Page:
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Miss McIntosh: To ask the Secretary of State for Trade and Industry (1) what assessment she has made of the information contained in recent correspondence from the hon. Member for Vale of York on the health effects of electromagnetic fields; and if she will impose a moratorium on the proposed Lackenby to Shipton overhead transmission line; 
Mr. Wilson: While we are always interested to note the hon. Member's representations, development consent was granted for the North Yorkshire power line in March 1998 and it is now up to the National Grid Company to implement that decision.
Miss McIntosh: To ask the Secretary of State for Trade and Industry what assessment the Secretary of State has made of the implications of the new ownership of the former Enron power station in Teesside; and if she will make a statement. 
Mr. Wilson: If a transfer of ownership qualifies for investigation under the Fair Trading Act 1973, it will be for the Office of Fair Trading to advise me on whether to refer the merger to the Competition Commission. If, on the other hand, it falls under the European Community Merger Regulation, it will be for the European Commission to consider it.
Mr. Grogan: To ask the Secretary of State for Trade and Industry what percentage loss of gas supply (a) during a 1 in 20 peak demand and (b) during an average peak demand on the gas system in (i) winter 200102 and (ii) winter 200506 would trigger emergency measures under the Emergency Powers Act 1920 or Energy Act 1976. 
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Transco (who manage the National Gas Transmission System) are already empowered to take significant steps to mitigate against losses of supply. These are set out in Transco's Network Gas Supply Emergency Procedures which are tested regularly. I have arranged for copies of the procedures to be placed in the Libraries of the House.
Mr. Grogan: To ask the Secretary of State for Trade and Industry what contingency planning her Department undertakes with (a) the Office of Gas and Electricity Markets, (b) Transco, (c) the National Grid Company and (d) the Health and Safety Executive to prepare for disruption to supplies of gas; and if she will make a statement.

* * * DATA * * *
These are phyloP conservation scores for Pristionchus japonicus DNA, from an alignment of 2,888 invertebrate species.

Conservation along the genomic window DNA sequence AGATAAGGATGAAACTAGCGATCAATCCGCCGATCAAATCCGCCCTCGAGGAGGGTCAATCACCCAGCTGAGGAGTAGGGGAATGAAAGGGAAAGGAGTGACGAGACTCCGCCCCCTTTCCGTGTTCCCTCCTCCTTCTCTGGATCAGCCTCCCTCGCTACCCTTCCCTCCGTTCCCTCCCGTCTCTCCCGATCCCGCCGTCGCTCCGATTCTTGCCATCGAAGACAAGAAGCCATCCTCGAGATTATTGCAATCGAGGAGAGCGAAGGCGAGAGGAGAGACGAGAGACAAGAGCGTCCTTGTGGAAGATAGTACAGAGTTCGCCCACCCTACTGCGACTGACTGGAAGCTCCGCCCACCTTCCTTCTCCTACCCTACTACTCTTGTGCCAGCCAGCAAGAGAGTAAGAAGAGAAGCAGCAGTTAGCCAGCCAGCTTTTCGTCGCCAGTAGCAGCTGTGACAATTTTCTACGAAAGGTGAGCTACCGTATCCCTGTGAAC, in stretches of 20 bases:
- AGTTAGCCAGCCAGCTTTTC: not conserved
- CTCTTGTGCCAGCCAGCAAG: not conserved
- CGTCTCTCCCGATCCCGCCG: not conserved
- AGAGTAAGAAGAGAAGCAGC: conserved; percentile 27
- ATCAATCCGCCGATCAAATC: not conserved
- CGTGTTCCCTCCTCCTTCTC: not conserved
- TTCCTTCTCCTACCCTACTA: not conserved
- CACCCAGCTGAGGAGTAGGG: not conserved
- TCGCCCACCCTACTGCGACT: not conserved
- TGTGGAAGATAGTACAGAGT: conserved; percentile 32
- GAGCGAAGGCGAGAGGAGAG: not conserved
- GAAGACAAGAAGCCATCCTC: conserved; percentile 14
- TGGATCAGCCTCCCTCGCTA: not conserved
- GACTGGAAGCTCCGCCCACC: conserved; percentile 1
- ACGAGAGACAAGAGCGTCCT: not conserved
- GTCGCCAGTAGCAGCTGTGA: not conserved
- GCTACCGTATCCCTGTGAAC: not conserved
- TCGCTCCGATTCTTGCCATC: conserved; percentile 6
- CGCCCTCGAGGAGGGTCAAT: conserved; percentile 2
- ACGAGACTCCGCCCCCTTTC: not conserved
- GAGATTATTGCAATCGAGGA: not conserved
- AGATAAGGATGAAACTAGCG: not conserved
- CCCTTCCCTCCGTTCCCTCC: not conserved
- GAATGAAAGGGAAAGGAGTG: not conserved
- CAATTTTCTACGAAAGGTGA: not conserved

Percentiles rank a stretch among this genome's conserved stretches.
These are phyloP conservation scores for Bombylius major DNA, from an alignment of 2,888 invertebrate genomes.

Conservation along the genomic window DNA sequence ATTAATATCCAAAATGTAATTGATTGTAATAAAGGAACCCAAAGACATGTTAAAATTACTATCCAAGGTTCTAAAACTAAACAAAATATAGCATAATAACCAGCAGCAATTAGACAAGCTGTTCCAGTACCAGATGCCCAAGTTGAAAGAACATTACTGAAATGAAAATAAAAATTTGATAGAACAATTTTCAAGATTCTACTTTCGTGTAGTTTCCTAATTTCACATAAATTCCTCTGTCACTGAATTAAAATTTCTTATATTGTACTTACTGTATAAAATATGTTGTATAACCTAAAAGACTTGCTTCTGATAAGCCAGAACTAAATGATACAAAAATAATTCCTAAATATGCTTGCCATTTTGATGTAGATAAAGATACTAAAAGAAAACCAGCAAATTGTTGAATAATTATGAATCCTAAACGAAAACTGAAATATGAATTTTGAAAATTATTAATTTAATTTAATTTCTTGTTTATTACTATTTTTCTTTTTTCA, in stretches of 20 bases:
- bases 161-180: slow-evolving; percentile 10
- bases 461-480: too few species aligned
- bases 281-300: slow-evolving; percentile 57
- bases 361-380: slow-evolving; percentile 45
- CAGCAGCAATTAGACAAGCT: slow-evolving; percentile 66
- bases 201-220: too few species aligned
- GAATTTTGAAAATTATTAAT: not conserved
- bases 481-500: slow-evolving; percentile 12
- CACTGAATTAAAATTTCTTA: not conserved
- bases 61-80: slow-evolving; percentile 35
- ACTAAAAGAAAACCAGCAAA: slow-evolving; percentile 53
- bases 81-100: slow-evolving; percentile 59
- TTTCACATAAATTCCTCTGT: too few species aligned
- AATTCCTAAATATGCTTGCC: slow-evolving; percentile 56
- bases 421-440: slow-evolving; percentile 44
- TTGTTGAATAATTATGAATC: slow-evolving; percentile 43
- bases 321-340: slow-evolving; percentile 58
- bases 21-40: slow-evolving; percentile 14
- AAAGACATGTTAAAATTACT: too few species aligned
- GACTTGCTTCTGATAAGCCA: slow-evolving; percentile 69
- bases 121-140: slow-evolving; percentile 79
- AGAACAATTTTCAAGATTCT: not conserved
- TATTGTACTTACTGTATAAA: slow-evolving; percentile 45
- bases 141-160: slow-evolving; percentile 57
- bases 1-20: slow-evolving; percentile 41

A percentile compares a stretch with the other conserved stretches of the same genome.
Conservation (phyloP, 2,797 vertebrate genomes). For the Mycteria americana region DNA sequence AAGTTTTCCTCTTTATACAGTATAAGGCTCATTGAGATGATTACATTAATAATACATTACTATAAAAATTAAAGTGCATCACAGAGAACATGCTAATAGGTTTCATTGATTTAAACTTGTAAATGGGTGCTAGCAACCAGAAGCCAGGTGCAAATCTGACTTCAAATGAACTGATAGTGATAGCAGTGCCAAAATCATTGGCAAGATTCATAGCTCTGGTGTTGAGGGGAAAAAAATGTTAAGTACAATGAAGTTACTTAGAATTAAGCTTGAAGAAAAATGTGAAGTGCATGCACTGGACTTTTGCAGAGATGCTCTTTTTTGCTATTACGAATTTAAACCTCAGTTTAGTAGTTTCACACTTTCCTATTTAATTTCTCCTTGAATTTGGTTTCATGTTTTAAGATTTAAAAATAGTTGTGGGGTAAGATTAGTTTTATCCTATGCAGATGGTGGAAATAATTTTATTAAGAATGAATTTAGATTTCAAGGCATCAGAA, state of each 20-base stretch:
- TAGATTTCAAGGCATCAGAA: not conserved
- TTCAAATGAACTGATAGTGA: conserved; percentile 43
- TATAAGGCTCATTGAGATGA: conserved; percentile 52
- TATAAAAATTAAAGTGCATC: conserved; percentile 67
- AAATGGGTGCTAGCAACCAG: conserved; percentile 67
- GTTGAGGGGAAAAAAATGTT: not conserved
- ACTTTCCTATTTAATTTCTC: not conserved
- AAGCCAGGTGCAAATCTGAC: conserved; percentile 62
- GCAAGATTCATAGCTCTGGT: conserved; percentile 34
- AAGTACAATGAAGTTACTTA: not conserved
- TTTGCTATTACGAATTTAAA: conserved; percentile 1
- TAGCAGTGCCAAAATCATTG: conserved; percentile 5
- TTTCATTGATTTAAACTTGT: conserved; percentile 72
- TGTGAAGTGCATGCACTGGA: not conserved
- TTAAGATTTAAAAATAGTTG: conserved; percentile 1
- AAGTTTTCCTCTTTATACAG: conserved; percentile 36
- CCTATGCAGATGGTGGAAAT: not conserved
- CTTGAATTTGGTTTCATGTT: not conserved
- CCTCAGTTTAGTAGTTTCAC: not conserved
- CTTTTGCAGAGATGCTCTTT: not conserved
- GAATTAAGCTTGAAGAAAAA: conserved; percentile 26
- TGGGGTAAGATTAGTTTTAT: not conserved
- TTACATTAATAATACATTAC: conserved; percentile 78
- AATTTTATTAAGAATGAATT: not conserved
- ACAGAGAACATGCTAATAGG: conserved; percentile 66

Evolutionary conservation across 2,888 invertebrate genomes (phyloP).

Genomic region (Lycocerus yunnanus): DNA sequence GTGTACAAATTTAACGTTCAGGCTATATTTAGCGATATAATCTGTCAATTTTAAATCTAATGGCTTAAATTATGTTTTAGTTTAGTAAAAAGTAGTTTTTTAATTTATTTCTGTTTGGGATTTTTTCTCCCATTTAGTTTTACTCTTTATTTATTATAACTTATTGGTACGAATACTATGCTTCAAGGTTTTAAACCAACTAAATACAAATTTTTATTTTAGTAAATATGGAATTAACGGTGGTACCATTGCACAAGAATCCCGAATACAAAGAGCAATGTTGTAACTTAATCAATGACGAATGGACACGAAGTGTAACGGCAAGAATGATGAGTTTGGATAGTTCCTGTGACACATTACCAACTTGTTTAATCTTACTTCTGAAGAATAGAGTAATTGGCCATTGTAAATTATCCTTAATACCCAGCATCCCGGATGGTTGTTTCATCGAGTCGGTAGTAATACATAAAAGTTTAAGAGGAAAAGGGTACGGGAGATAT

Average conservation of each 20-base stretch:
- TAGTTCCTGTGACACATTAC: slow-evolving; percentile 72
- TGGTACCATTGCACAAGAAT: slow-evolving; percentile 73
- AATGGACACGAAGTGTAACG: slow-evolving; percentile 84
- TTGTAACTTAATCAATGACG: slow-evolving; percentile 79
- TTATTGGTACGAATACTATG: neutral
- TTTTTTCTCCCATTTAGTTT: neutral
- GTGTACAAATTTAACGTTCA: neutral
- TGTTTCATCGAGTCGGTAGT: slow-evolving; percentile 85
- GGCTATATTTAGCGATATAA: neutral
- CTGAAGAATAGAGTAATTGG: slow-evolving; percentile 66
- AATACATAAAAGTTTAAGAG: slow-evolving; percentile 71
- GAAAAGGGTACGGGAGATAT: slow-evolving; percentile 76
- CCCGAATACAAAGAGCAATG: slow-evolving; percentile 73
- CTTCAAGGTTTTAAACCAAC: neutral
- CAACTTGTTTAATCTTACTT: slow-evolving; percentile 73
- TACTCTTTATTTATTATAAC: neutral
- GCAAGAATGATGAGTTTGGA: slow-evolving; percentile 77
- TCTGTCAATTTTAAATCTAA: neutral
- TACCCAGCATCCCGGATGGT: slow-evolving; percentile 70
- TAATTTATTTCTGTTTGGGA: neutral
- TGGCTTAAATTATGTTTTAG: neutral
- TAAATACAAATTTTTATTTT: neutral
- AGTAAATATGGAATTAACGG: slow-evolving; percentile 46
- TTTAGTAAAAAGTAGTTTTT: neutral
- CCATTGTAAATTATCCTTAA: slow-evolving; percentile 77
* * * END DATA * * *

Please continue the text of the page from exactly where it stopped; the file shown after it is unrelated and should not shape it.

Mr. Wilson: We have set up the Gas Industry Emergency Committee. Its membership includes Ofgem, Transco, NGC, HSE and many others from throughout the supply chain. It assesses the risks of new and emerging developments that could lead to large-scale gas supply failures. Its aim is to ensure that in the event of a gas supply emergency, contingency plans are in place to ensure the rapid and safe restoration of supplies to consumers.
Mr. Grogan: To ask the Secretary of State for Trade and Industry what the emergency gas stockholding capacity is in days of use at full levels of generation for each of the combined cycle gas turbine power stations commissioned since 1990. 
Mr. Wilson: Combined cycle gas turbine power stations do not hold emergency stocks of gas, nor are emergency stocks of gas specifically held as part of the UK gas transmission system for these generators. Where a gas facility is dual fired, power stations usually hold stocks of their alternative fuelpredominantly coal or oil products. Some gas is stored, but this tends to be at the extremities of the transmission system in facilities such as salt cavities' offshore fields or as liquefied natural gas.